Booker T. Washington (1856-1915) was one of the most influential African-American leaders of the late 19th and early 20th centuries. Born a slave in Hale's Ford, Virginia, Washington moved to West Virginia after the Civil War, where he learned to read while working in a coal mine. After several years of part-time schooling, he enrolled full-time at the Hampton Institute, a secondary school for African Americans, and graduated in 1875. Washington spent the next six years teaching school in West Virginia and at Hampton before accepting an offer to start a brand new school in Tuskegee, Alabama. Washington founded what is today Tuskegee University in 1881 and spent the rest of his life making that institution financially viable and academically respected.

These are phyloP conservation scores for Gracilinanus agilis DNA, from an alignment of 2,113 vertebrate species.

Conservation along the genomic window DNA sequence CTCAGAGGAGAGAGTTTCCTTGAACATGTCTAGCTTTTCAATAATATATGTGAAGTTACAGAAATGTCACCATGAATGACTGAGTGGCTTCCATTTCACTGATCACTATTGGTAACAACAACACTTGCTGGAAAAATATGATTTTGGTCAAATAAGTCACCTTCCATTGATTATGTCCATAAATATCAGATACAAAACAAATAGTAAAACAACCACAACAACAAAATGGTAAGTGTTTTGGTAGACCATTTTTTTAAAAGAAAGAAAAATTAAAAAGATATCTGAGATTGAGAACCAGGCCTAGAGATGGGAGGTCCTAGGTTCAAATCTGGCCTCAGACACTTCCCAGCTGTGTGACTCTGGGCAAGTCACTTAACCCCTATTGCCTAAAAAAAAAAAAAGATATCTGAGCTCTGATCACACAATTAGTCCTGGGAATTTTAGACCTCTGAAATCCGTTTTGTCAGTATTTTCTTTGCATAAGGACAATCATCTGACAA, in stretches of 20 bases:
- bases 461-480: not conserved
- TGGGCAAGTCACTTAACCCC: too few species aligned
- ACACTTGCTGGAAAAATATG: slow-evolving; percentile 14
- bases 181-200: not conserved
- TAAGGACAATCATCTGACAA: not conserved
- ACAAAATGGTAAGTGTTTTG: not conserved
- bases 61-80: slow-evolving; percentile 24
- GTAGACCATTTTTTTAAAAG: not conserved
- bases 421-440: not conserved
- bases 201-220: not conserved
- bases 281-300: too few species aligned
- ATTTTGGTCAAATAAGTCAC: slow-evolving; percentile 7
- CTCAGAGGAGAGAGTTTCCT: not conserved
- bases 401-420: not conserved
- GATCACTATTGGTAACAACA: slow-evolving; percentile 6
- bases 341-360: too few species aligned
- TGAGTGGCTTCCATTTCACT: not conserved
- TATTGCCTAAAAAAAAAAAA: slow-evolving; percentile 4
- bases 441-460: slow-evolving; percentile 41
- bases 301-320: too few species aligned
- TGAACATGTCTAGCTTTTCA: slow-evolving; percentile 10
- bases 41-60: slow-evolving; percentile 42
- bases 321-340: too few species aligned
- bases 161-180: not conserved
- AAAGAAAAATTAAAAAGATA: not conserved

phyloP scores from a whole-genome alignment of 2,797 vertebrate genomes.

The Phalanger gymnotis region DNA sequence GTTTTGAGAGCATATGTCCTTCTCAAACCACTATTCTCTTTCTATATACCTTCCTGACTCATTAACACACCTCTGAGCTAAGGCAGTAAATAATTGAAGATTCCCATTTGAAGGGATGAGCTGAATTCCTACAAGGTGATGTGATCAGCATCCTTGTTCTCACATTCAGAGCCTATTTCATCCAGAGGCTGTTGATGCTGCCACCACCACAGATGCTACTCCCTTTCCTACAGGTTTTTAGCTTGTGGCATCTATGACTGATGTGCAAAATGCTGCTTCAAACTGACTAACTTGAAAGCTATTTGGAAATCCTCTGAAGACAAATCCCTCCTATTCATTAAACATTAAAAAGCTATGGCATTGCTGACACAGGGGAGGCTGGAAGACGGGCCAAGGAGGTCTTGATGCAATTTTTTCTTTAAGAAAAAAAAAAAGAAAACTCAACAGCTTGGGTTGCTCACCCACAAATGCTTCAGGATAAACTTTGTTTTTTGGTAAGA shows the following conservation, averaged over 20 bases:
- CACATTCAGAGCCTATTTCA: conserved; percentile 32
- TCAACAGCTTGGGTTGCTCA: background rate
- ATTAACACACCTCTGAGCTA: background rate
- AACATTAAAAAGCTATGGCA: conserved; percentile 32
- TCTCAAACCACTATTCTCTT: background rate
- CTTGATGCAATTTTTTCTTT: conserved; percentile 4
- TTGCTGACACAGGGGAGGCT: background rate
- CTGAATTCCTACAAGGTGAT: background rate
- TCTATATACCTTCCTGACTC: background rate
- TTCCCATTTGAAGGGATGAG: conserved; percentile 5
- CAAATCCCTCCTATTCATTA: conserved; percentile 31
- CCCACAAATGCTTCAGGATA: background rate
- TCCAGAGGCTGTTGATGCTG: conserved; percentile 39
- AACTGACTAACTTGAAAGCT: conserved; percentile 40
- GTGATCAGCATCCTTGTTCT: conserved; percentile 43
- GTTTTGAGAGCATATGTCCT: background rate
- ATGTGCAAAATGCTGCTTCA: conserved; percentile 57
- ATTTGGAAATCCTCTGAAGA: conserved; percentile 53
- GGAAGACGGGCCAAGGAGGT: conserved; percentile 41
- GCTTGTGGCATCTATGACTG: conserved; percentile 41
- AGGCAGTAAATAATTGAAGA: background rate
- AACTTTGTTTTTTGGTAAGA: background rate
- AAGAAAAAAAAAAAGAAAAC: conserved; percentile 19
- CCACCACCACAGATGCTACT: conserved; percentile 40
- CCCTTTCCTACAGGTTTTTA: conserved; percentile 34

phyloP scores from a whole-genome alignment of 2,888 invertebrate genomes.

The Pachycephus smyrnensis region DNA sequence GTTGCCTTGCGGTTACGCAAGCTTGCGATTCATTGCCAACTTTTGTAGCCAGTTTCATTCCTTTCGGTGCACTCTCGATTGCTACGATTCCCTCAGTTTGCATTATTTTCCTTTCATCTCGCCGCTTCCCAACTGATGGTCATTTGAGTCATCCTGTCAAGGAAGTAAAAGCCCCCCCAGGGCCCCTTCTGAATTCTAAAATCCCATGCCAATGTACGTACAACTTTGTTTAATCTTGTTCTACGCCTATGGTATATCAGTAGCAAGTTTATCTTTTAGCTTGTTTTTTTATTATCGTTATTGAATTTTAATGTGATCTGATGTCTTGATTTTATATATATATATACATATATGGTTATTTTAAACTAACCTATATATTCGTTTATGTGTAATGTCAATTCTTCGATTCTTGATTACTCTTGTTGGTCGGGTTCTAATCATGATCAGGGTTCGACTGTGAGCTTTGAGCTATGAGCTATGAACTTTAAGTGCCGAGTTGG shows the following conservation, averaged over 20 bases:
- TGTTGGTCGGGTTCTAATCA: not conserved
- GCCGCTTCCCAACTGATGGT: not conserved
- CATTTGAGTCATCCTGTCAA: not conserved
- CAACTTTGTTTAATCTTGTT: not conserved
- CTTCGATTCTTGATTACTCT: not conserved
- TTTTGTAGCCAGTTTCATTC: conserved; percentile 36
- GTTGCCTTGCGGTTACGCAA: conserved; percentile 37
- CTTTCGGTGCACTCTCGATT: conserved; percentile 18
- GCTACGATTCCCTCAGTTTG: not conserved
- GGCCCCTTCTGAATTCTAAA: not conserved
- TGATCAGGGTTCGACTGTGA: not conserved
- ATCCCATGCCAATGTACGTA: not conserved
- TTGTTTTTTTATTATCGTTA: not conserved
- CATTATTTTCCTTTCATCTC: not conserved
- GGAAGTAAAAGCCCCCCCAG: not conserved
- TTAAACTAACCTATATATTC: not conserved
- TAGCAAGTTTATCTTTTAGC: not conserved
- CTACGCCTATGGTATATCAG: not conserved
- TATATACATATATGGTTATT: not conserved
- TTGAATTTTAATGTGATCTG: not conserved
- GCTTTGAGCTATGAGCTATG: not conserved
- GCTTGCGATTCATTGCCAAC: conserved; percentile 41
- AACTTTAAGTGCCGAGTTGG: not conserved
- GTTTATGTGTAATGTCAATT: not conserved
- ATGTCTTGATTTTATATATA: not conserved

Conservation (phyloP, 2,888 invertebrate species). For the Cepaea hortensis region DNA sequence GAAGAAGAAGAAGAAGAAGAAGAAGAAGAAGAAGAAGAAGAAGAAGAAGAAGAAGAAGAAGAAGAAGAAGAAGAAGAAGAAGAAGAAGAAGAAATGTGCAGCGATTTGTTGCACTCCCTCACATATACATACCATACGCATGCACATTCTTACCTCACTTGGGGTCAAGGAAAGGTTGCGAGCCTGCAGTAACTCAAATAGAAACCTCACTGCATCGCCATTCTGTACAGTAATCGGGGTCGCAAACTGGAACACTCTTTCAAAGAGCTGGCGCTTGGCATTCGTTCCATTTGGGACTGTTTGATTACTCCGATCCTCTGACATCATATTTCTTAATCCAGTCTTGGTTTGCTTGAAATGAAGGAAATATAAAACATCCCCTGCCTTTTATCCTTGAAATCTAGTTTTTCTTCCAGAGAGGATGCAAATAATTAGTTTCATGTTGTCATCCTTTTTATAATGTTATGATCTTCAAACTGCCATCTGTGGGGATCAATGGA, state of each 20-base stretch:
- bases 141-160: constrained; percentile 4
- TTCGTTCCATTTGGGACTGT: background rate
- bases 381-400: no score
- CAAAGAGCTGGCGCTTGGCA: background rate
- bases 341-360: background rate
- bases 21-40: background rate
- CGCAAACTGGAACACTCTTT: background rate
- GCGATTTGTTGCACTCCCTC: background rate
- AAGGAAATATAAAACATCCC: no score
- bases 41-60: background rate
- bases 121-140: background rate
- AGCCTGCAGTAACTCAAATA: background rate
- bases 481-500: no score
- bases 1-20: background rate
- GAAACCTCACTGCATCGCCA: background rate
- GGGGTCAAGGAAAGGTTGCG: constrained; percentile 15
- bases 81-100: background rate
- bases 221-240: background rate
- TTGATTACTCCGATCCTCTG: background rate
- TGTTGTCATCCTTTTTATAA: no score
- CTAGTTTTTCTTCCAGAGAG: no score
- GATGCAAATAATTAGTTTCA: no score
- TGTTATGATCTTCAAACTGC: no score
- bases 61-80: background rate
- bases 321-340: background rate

First published in 1900, The Story of My Life and Work was ghostwritten for Washington by a young African American journalist named Edgar Webber. Webber wrote the book with minimal oversight from Washington, who was on a European tour when his autobiography was sent to the publisher in the summer of 1899. Washington's correspondence, which was later published in the 14-volume Booker T. Washington Papers, reveals that he was furious with Webber's numerous errors and casual tone when he saw the work in print; in the 1901 edition of his Story reproduced here, Washington corrected the most egregious errors; he also removed Webber's picture from the book and his name from the index. At least in part because he was dissatisfied with The Story of My Life and Work, Washington urged his publishers to sell the book to poor, predominantly African-American buyers - so that wealthier, more educated readers would not have a chance to condemn the work. The Story of My Life and Work was very popular and sold more than 75,000 copies in its first four years, but Washington was dissatisfied and selected a more accomplished ghostwriter for Up from Slavery (1901), his second attempt at an autobiography.